Continuing with reference again to FIGS 5A and 6A, in both above-described methods, it is important to pay attention to the condition of resonator 22 immediately prior to a time TP when the first pulse 83 of pulse-train 82 is initiated. Loss in the resonator must be adjusted such that the first-pulse 83 has the same peak power as all other pulses in the train. This loss can be created by applying RF power to optical switch 36 to close the switch for a delay time period TD before time TP. This delay or lead time before the initial pulsing in pulse-train 83 will determine the amount of population inversion in the gain medium at the initiation of first pulse 83.
If the delay period TD is too long or too short, the first pulse would have respectively a significantly greater or lesser pulse energy than succeeding pulses, dependent on the time allowed for laser energy to be stored in the gain-medium. A pulse having greater energy is often referred to by practitioners of the art as a giant pulse. When repeated bursts of processing pulses are being delivered, a delay period after delivery of each processing pulse burst should be controlled to ensure that a giant pulse does not occur at the beginning of a non-processing interval.
One way of determining this delay time that has been found effective in either of the above examples of the inventive method of operating laser 20 is to assume that delay time TD is a linear function of the interval between pulses in a pulse-train 82, i.e., some constant times the interval between pulses, plus an offset time to accommodate any deviation in electronic control. The constant and the offset can be simply determined by experiment and controller 48 programmed to automatically set this delay time along according to a selected pulse-repetition rate. This may be done for example, using either a function or a look-up table, Preferably, the rise time of the RF voltage from zero to its set (closed) value should be included in delay time TD. This rise time is typically a few tens of microseconds (μs).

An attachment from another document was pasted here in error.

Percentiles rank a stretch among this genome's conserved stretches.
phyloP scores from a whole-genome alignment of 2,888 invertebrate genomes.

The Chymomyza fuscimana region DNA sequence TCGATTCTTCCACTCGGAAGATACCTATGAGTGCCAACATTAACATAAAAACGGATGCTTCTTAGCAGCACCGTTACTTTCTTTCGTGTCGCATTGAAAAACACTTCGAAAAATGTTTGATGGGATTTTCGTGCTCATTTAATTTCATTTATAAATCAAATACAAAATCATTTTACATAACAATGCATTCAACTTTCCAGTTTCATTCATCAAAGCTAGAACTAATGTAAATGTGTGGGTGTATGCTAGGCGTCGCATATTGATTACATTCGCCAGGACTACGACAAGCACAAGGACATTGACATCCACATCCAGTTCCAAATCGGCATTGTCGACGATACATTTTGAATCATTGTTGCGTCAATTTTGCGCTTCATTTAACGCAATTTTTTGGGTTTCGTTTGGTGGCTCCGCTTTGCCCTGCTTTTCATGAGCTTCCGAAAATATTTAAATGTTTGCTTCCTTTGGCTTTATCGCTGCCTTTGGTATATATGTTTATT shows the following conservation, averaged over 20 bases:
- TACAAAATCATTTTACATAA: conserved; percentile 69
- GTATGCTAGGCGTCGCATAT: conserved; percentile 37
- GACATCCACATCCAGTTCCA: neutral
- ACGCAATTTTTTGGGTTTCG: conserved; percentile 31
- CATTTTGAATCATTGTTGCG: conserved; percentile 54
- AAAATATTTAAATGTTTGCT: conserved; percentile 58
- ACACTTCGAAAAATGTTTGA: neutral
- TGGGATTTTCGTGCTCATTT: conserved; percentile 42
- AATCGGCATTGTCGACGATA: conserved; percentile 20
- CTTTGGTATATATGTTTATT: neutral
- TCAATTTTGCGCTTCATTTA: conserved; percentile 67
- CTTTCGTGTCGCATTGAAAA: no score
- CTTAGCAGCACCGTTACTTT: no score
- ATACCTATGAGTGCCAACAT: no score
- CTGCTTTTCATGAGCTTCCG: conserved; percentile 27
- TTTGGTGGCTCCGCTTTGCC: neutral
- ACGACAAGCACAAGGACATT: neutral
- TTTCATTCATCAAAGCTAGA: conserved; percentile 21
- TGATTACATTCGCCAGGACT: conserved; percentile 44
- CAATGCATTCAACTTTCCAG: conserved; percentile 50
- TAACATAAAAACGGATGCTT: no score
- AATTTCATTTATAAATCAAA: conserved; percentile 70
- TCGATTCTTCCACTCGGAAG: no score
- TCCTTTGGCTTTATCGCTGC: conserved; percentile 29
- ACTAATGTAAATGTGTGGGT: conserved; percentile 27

In one example of a laser 20 operated in accordance with the method of the present invention, gain-elements 30 and 31 are each crystals of Nd:YVO4. Each gain-element is optically-pumped by 13.5 W of light at a wavelength of 808 nm delivered from a diode-laser array. Laser radiation delivered by the resonator has a wavelength of 1.064 μm. Optically-nonlinear element 44 is a lithium borate (LBO) crystal arranged to frequency-double the 1.064 μm laser radiation. Optically-nonlinear element 46 is an LBO crystal arranged mix the frequency-doubled radiation with the 1.064 μm laser radiation providing third harmonic radiation having a wavelength of 355 nm.
At a repetition rate of 20 KHz, and an average power in a burst of pulses 82 of 9.0 W, third-harmonic average power in pulses 82H is 3.9 W. Peak harmonic power is about 104 W and energy-per-pulse is about 185 microjoules (μJ). In one mode, in between processing pulse-bursts, RF supply to optical switch is shut off to allow CW operation of resonator 22. Harmonic (average and peak) power in between processing bursts is 0.3 milliwatts (mW). In another operating mode, in between bursts of processing pulses, optical switch 36 is operated to provide “non-processing” pulses at a pulse-repetition rate of 100 KHz. Average harmonic power in these non-processing pulses is 0.5 W. Peak power is 100 W and pulse energy is about 5 μJ.